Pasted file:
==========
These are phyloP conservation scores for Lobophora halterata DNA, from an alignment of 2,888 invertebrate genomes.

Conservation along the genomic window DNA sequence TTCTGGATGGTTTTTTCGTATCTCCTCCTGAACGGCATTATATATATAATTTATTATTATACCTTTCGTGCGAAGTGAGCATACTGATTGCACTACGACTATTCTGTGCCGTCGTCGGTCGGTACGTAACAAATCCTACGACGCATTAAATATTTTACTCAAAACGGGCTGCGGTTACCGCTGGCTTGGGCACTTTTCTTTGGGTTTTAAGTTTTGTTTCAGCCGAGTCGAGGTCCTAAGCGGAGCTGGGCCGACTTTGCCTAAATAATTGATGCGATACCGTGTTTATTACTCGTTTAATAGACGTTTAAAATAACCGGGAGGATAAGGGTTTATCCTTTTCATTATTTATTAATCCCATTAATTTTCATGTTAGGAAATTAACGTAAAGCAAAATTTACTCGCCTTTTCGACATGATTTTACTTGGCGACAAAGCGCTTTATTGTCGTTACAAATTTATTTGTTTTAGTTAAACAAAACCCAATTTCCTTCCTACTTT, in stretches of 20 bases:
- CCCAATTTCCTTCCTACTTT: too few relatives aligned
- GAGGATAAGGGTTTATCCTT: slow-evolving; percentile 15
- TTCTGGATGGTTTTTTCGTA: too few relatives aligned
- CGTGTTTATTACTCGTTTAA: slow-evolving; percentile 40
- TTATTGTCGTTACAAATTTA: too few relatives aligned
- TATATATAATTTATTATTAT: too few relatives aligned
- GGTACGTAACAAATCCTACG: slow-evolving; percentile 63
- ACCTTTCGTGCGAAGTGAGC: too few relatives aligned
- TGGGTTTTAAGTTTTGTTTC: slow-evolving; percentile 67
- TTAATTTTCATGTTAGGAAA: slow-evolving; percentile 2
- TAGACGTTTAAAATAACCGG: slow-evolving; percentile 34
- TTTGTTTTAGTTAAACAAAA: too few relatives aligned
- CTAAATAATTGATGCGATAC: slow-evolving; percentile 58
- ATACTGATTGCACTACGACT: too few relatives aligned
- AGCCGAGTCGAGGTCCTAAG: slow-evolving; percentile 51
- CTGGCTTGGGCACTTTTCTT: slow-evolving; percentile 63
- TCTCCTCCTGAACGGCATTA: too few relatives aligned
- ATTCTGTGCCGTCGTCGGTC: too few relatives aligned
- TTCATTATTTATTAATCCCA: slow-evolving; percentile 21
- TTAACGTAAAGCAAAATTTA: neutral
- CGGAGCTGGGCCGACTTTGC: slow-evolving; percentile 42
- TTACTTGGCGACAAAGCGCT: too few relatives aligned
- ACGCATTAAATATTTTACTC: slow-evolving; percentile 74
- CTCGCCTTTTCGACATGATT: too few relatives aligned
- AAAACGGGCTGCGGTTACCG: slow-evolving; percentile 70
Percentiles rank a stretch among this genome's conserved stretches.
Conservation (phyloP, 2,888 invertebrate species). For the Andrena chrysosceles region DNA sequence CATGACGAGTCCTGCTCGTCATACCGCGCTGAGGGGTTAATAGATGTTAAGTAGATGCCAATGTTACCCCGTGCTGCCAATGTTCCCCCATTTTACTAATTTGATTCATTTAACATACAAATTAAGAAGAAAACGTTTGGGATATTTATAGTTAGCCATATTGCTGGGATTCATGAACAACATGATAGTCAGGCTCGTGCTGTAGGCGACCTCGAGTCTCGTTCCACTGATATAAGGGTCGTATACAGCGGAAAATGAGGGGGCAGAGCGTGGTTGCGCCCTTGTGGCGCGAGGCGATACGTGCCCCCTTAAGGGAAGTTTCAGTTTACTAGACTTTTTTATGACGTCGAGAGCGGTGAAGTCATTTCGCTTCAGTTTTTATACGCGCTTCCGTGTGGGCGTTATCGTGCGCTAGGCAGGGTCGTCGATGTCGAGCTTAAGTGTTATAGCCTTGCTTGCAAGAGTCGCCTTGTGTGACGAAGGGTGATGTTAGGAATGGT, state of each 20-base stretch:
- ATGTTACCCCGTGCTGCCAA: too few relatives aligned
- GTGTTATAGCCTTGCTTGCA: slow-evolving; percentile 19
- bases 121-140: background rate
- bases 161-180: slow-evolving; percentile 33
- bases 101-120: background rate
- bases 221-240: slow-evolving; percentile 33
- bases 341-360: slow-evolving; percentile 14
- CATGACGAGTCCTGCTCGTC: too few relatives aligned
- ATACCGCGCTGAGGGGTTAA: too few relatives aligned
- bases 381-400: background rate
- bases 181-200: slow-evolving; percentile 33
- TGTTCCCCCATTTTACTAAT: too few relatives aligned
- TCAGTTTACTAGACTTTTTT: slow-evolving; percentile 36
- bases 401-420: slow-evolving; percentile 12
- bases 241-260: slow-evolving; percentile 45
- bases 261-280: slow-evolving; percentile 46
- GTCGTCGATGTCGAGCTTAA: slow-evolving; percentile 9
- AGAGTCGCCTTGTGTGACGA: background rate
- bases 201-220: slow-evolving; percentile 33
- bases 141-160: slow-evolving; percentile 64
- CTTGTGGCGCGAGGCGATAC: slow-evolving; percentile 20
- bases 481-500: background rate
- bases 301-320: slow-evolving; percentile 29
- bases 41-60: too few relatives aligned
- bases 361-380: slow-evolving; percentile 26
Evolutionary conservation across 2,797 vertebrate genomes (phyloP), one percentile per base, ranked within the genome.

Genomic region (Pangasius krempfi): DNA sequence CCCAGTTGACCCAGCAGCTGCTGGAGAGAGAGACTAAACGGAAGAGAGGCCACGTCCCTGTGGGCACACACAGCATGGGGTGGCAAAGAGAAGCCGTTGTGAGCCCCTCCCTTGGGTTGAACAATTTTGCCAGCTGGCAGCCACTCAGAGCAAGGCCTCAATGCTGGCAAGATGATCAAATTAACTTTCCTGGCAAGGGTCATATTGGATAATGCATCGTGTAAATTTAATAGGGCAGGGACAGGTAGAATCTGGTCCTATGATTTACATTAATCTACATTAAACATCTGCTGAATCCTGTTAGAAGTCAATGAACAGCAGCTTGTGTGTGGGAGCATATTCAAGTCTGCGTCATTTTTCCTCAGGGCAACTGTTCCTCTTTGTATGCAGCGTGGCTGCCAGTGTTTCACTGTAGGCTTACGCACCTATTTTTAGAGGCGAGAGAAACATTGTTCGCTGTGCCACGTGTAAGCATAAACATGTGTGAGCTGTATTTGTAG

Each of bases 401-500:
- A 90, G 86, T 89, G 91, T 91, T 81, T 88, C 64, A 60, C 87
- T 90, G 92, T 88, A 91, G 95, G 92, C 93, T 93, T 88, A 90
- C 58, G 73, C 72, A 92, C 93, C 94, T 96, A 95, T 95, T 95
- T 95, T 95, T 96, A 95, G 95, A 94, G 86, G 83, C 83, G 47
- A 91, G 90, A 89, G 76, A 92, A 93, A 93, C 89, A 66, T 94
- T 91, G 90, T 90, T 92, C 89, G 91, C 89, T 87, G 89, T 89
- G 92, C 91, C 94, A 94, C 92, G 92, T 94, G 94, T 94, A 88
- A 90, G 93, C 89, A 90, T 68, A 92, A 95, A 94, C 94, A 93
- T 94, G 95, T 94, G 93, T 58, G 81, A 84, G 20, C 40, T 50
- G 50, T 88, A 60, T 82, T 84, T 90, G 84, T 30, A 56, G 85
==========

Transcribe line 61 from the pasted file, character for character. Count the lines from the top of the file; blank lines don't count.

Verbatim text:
- T 95, T 95, T 96, A 95, G 95, A 94, G 86, G 83, C 83, G 47